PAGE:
52.A new regulation on the recognition of foreign higher education qualifications, including those held by refugees and displaced persons, was expected to enter into force at the end of 2022. Moreover, rules had been adopted to ensure that foreigners and stateless persons with little or no knowledge of the Azeri language attended preparatory classes in general education institutions and were thus able to receive a proper education in the State language.

53.The Government understood the importance of developing teaching materials for human rights education. Every four years, the Ministry of Education and Science reviewed its textbooks and published new ones, which addressed human rights issues with a view to increasing the knowledge of teachers and children.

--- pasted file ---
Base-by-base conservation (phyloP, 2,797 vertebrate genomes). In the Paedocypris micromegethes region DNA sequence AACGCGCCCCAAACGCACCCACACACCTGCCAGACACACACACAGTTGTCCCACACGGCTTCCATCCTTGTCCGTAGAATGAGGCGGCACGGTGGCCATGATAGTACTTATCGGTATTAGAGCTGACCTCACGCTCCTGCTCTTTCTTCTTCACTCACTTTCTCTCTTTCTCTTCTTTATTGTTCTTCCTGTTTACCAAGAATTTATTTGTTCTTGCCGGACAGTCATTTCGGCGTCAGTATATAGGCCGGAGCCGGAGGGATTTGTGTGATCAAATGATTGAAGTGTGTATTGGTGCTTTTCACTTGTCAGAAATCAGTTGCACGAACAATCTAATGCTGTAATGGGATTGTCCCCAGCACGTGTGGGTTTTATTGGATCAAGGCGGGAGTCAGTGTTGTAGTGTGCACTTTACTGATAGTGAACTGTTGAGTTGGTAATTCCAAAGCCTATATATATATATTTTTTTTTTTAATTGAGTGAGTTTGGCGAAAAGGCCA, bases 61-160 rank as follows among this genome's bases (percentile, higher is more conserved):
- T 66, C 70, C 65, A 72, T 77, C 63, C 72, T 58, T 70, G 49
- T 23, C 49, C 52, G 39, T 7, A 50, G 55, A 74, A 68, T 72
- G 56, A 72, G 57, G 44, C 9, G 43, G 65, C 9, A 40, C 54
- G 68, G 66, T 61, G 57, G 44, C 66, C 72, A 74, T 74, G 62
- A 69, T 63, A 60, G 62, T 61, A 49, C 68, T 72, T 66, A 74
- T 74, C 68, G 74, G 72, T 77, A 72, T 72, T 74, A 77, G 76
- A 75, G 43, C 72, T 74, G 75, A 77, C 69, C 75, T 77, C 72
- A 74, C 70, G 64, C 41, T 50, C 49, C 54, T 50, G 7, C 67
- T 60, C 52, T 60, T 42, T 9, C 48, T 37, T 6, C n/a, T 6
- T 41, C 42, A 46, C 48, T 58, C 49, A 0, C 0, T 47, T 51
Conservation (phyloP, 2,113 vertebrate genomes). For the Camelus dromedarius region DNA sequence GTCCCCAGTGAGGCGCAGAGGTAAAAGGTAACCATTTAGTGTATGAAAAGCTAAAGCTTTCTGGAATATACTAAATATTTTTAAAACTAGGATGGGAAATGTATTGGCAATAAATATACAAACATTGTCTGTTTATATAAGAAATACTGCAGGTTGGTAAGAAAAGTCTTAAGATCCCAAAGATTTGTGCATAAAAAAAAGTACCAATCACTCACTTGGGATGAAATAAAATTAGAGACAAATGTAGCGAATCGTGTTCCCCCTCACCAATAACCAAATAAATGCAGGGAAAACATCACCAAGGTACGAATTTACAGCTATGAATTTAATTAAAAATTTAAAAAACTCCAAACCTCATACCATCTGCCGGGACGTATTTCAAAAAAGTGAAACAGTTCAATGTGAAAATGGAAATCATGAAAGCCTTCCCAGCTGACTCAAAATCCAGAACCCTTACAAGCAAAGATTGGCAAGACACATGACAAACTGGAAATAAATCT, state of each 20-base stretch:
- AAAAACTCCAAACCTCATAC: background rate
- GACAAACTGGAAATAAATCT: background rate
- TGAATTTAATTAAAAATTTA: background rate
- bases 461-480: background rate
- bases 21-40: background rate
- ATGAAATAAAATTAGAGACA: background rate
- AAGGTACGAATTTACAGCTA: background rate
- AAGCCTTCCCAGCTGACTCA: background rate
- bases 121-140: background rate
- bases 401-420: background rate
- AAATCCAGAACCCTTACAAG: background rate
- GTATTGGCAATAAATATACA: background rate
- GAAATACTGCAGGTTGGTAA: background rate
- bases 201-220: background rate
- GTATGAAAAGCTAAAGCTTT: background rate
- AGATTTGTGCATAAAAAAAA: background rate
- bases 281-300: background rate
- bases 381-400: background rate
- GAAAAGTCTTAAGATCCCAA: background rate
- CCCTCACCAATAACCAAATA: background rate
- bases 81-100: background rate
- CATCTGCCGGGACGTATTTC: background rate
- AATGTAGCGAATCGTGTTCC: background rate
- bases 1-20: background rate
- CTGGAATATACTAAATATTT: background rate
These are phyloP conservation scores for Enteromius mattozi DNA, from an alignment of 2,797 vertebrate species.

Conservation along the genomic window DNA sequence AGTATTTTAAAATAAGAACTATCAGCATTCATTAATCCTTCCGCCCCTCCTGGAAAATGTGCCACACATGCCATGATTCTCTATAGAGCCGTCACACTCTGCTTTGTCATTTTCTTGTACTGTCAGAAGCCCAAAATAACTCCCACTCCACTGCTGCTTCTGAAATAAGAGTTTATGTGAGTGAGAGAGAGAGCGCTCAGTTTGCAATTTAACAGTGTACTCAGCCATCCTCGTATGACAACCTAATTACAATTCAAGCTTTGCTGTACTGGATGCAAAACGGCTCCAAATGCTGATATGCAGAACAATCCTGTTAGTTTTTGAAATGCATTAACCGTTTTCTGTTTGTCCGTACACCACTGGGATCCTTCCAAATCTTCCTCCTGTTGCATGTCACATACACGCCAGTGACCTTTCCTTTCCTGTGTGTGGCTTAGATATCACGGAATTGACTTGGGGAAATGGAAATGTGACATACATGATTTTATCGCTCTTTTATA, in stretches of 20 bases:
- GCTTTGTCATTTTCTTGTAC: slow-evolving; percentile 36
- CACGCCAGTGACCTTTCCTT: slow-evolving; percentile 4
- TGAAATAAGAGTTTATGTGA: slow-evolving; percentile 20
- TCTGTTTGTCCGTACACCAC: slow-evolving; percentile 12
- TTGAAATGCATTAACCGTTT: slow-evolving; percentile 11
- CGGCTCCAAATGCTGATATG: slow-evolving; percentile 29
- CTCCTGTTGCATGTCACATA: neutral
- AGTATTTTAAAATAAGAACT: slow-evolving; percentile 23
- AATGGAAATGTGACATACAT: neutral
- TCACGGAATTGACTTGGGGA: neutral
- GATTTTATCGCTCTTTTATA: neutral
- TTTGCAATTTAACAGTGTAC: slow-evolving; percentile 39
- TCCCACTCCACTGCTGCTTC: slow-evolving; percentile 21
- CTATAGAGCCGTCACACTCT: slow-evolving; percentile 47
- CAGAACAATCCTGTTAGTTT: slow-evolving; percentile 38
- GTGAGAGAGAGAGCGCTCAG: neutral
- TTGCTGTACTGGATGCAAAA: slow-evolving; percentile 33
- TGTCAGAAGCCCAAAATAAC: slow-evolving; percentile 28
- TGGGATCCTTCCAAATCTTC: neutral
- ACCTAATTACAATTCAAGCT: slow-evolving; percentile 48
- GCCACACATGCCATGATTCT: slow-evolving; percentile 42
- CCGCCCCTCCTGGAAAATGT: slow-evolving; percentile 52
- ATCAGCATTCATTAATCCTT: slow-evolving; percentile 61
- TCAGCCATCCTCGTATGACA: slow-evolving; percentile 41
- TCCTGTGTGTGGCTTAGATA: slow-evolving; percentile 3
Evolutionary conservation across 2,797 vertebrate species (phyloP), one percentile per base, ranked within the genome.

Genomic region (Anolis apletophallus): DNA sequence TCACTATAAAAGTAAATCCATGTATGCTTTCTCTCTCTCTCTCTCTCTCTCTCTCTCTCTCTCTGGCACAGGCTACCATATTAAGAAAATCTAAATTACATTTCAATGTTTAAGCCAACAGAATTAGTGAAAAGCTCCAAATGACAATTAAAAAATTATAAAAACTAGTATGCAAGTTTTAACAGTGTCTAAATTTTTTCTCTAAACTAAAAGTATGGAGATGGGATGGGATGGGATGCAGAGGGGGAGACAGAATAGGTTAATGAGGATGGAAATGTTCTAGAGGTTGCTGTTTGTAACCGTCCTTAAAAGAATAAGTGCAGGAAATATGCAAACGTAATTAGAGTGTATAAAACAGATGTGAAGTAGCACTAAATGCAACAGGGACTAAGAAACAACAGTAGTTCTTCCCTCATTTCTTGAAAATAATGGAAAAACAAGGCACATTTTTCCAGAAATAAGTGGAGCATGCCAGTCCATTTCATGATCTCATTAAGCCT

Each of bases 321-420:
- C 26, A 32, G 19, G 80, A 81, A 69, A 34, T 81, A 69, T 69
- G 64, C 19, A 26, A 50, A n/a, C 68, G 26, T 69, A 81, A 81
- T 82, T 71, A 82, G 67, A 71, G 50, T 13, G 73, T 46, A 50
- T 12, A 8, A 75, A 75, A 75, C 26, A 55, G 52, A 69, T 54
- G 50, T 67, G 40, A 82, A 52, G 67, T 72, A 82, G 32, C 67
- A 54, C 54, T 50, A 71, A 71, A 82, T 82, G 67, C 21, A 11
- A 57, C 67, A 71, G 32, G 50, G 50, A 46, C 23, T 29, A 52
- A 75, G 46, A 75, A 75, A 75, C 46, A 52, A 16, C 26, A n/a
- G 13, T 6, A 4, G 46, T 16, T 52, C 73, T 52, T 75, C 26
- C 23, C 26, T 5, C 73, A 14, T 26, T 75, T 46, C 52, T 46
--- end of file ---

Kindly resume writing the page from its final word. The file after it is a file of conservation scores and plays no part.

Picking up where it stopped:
54.A representative of Azerbaijan said that the allegation that Azerbaijan had isolated the Karabakh region did not hold true. Under the trilateral statement of 10 November 2020, Azerbaijan allowed Armenians access to the regionthrough the Lachin corridor, which had remained open since 10 November 2020, its security ensured by Russian peacekeepers. In addition, Azerbaijani armed forces allowed Armenian civilians to use a road through the Kalbajar district of Azerbaijan.

55.Regarding access forUnited Nations specialized agencies to Karabakh, it should be noted that the region had witnessed ethnic cleansing and the expulsion of Azerbaijani residents. The Government’s immediate priority was therefore reconstruction and the safe return of the displaced persons. Unfortunately, the affected territories – an area the size of Lebanon – had suffered massivedestruction and landmine contamination. The Government had so far funded reconstruction and reintegration efforts solely from its own resources; it would highly appreciate support from the international community.